Since humans first started the process of exploring around the Earth, they have been trying to find out how wide the Earth is. And when they managed to find the answer, a new question arose, namely how much the Earth weighs.
Over time, scientists managed to reveal that Earth is a planet with the heaviest and densest mass compared to other planets. So how much does the Earth weigh when weighed? Here's the presentation.
Over the last few centuries, methods for calculating the weight of the Earth have become increasingly sophisticated and recent calculation methods estimate that the current weight of the Earth is 5.9736x1024kg, launches from Universe Today.
With an average radius of 6,371.0 km (3,958.8 miles), Earth is the largest terrestrial planet in our Solar System. Earth contains silicate rocks and metals, which are distinguished by a solid inner core, an outer core of liquid metal, and a silicate mantle and crust made of silicate material.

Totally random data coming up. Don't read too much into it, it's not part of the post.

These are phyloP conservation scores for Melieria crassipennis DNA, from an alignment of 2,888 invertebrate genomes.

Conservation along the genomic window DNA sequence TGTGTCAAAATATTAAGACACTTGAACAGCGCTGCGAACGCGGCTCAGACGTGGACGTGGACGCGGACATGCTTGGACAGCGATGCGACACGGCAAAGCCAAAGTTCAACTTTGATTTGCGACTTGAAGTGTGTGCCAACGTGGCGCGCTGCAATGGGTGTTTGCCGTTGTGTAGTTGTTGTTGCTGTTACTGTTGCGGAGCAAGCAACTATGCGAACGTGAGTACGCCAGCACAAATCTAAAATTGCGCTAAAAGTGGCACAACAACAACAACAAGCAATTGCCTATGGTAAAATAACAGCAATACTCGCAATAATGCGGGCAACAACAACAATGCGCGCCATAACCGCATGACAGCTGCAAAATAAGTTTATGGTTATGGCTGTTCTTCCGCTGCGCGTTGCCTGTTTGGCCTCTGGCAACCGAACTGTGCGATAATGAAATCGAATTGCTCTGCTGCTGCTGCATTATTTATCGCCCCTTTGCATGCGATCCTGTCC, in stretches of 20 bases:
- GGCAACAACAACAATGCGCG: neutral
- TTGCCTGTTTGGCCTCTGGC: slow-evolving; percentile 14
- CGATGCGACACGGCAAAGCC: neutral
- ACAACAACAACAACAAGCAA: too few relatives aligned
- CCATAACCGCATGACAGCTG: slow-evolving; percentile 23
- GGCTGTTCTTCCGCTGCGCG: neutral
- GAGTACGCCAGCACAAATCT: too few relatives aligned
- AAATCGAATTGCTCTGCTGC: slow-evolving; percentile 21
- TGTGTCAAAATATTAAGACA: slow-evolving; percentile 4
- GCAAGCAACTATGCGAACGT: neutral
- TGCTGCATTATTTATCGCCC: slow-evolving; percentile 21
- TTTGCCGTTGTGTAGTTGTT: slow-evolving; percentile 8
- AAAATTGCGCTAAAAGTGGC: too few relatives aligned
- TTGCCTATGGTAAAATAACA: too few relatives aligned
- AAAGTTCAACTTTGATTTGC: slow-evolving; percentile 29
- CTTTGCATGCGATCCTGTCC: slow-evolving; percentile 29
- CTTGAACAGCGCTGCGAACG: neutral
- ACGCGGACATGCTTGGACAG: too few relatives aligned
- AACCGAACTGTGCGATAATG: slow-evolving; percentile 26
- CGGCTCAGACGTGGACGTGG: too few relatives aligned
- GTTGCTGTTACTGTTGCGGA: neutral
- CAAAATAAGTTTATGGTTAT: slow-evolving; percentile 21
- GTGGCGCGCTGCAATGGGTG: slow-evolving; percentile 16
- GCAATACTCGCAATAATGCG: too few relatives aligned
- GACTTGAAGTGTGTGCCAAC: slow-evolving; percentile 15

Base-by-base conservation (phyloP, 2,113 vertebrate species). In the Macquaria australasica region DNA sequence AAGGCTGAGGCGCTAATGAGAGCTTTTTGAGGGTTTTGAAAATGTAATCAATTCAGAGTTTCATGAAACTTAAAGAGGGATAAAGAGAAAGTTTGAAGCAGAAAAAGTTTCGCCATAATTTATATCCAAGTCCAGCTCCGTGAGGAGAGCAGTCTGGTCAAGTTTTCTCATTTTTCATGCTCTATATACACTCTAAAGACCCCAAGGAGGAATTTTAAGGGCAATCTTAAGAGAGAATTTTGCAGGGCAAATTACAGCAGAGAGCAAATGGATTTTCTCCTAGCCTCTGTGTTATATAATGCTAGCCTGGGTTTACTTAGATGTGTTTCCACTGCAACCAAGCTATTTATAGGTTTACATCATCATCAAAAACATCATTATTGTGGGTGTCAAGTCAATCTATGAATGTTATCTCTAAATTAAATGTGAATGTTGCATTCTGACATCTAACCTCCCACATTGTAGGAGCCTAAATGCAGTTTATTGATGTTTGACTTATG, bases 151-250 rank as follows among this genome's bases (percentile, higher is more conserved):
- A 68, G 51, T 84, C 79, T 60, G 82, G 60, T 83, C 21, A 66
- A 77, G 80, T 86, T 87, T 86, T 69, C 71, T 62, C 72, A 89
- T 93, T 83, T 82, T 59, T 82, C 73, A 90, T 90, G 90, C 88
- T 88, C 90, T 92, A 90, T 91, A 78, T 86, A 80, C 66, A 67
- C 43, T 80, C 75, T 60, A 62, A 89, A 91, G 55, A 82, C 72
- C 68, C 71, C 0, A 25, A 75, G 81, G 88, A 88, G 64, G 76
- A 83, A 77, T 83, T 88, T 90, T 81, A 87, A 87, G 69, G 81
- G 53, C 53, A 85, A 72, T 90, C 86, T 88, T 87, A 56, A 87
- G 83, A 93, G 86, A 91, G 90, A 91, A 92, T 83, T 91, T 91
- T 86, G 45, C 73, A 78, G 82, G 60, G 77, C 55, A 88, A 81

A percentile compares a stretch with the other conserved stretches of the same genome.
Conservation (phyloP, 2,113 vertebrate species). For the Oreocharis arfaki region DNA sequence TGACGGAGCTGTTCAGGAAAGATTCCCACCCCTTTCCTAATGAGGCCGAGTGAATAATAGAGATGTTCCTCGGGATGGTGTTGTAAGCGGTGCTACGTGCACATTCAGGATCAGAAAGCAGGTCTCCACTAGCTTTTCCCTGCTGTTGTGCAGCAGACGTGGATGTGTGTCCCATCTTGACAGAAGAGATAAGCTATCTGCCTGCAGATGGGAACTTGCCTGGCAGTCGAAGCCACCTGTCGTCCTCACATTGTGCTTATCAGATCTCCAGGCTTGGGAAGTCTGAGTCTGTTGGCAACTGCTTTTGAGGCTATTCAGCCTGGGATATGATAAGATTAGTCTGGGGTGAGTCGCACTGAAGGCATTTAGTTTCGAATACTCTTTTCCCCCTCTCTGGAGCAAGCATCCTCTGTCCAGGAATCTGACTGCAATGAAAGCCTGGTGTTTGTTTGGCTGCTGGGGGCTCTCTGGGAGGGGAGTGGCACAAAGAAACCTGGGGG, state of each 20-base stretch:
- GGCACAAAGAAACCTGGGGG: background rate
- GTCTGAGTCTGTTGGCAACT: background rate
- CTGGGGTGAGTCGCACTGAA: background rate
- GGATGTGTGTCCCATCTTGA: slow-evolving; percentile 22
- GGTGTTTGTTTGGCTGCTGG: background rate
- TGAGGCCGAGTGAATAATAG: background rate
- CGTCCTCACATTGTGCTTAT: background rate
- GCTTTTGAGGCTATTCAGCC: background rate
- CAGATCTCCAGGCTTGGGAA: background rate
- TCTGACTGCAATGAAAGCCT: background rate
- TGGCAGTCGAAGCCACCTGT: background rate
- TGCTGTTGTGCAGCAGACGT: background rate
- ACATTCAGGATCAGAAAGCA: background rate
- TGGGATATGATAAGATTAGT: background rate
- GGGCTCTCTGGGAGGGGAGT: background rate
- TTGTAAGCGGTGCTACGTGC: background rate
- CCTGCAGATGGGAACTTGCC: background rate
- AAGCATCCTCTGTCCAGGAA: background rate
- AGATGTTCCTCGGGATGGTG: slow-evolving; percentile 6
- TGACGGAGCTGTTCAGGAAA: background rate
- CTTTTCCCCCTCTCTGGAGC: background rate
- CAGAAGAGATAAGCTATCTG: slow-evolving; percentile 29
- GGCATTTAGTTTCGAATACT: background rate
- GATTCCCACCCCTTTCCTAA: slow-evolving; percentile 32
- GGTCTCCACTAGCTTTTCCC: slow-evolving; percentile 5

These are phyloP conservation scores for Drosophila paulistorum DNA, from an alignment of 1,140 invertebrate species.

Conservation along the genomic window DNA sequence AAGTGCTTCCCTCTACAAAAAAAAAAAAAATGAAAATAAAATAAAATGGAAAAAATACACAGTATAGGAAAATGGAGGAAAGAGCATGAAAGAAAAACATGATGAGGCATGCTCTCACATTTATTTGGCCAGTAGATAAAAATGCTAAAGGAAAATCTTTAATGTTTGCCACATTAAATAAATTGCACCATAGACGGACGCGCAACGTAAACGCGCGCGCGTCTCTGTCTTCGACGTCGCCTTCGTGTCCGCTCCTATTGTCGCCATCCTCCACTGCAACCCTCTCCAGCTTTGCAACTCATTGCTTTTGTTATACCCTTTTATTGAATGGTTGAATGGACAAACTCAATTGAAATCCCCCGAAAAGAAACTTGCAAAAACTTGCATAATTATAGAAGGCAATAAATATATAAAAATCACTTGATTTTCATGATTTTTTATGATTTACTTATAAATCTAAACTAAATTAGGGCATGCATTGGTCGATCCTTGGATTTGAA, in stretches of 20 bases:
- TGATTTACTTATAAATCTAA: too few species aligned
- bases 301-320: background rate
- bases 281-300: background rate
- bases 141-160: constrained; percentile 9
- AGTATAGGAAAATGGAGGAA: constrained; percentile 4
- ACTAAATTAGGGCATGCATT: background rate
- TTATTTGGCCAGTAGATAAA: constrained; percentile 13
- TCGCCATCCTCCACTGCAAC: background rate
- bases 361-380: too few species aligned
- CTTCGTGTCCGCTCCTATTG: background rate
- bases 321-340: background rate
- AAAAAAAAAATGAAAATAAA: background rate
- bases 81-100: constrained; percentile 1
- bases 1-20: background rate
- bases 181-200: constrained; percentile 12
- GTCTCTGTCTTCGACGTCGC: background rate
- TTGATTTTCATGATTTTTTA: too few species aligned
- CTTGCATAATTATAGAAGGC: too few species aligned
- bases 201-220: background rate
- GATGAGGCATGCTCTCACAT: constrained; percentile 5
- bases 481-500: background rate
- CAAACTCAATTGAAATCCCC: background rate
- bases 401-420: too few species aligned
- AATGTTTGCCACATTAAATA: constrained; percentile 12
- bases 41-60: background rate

Earth is composed of about 32% iron, 30% oxygen, 15% silicon, 14% magnesium, 3% sulfur, 2% nickel, 1.5% calcium, and 1.4% aluminum, with the remainder consisting of trace elements. Meanwhile, the core region of the Earth consists of iron (88.8%), with smaller amounts of nickel (5.8%), sulfur (4.5%), and less than 1% trace elements.
Earth is also the densest planet in the Solar System, with an average density of 5.514 g/cm3 (0.1992 lbs/cu in). Between its size, composition, and distribution of matter, Earth has a mass of 5.9736×1024 kg (~5.97 billion trillion metric tons) or 1.31668×1025 lbs (6.585 billion trillion tons).
But because Earth's density is uneven, that is, it is denser in the core than in its outer layers, its mass is also unequally distributed. In fact, the density of the inner core (at 12.8 to 13.1 g/cm³; 0.4624293 lbs/cu in), whereas the density of the crust is only 2.2–2.9 g/cm³ (0.079 – 0.1 lbs/cu in in).
This overall mass and density is also what causes Earth to have a gravitational pull equal to 9.8 m/s² (32.18 ft/s2), which is defined as 1 g.
Modern scientists know the mass of the Earth by studying how objects fall on it. Gravity is created by mass, so the more mass an object has, the more gravity it will attract.
In fact, astronomers didn't accurately know the mass of Mercury or Venus until they finally put the spacecraft into orbit around them.
They have rough estimates, but once there is a spacecraft in orbit, they can make final mass calculations.